Good leaders connect with employees, but the longer you’re at a company, the harder it can be to relate to a new generation of hires. Sri Shivananda, vice president of global platform and infrastructure at PayPal and former vice president of global platform and infrastructure at eBay, has resolved the issue through reverse mentoring–learning from his junior employees.
“I believe to be a good leader, you need need good followership. Followership comes from respect. Respect comes from credibility. And credibility from relevance,” Shivananda says.
Early in his career, Shivananda learned from senior employees. Once he became a leader, he gave back by mentoring team members. As he moved up through organizations and teams, he realized that his training and education were not going to be sufficient.
“I had adopted my learning from those who walked the path before me, but when it comes to learning about what’s trending, the folks I needed for help were a completely different set of people,” he says. “These are the younger members of the organization. They have the keys to trends and information I wasn’t being exposed to.”
Reverse mentoring isn’t new, and Shivananda says he stumbled onto the idea a few years ago. John Donahoe, former eBay CEO, was a fan of the technique, and liked to stay current by shadowing young entrepreneurs. One of those was Airbnb’s Brian Chesky, who was reported to have motivated Donahoe to rethink eBay’s customer experience.
Unlike traditional mentoring, reverse mentoring can be very informal. In fact, junior employees often don’t realize they are mentoring their leader, says Shivananda.
“Ask simple questions about the exciting things they’re working on and the technologies they leverage,” he says. “Discovery comes from the power of using questions. It’s not about quantifying; it’s about learning and creating a listening environment through inquiry. Once they are comfortable, they will brag on what they’re working on. In the process of the brag, they share.”
Reverse mentoring can happen by simply being present. In the book Lincoln on Leadership: Executive Strategies in Tough Times by Donald Phillips, Shivananda learned a concept called MBWA, or Management By Walking Around.
“I dedicate time to walking the floor,” says Shivananda. “I’m not trying to achieve something tangible. Sometimes we end up on a whiteboard geeking-out topic. It’s about connecting with individuals, and brainstorming to bring out what they know.”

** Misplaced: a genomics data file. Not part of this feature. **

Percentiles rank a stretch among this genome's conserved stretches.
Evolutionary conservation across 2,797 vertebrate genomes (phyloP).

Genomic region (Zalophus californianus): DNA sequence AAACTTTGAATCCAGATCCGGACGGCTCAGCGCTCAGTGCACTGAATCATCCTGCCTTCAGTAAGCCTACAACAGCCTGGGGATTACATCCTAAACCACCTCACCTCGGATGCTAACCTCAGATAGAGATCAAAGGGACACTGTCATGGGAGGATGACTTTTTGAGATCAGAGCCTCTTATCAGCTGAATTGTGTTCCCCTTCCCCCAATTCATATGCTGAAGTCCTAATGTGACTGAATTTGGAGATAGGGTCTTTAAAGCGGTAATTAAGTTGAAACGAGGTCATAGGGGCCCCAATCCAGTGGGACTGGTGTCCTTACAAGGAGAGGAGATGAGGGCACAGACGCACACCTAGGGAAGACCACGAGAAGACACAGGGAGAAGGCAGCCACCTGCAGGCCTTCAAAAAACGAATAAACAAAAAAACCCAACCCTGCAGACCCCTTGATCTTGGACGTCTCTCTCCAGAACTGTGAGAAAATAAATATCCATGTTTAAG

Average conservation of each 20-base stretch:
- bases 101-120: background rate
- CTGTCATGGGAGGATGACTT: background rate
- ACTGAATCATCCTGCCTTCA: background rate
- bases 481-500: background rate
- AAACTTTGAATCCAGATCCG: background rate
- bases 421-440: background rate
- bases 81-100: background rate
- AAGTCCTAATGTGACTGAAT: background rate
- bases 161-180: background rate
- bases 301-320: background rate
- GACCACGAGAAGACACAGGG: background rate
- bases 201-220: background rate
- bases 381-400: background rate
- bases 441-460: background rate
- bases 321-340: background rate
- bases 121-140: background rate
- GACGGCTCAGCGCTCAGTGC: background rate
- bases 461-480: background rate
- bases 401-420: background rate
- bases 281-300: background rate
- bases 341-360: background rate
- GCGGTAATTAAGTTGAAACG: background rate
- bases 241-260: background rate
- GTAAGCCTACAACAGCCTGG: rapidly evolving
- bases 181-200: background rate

Another method for creating a reverse-mentoring session is to identify conversations you wish to have, and deliberately run into the appropriate people. Shivananda reads tech blogs and says he has a fair amount of knowledge on new topics.
“I know enough to throw out keywords and phrases,” he says. “If I know someone is working on [the open-source software] Docker, for example, I’ll run into them and ask questions such as, ‘What’s exciting about this new technology?’ ‘How is it changing what we do?’”
Reverse mentoring can have a lot of rewards, including offering a shortcut to discovery, says Shivananda. “We all consume data and process information to derive insights,” he says. “They have done the data and information-processing steps, and I can learn their insights without having to go through the process myself. Since I am not doing the coding, this is sufficient for me.”
Shivananda says reverse mentoring also helps leaders connect with millennials. “Often leaders look at millennials and don’t understand them,” he says. “Reverse mentoring gives me an opportunity to do that, not just by learning in terms of technology, but by engaging and maximizing the workforce. It gives me an ability to demonstrate that this is a place to come to work and be appreciated. Somebody wants to understand and learn from them.”
Reverse mentoring works best when it’s a reciprocal experience, says Shivananda, and this can help the junior employee grow in his or her own career by discussing their aspirations.
“Reverse mentoring should always be a mutual experience; I provide value by sharing my years of experience,” says Shivananda. “They give me value through sharing what’s new, what’s happening, and what’s relevant.”
Finally, reverse mentoring can lengthen your career. “I am in my position for the craft, and I’m not going to retire anytime soon,” says Shivananda. “You have to realize that you need to stay relevant. If you’re not relevant, people might follow you in the short term because of your organization and respect, but over generations, that dissipates. For leaders to continue to lead, they need to connect humanly though topics of mutual interest. Reverse mentoring is a way to do that.”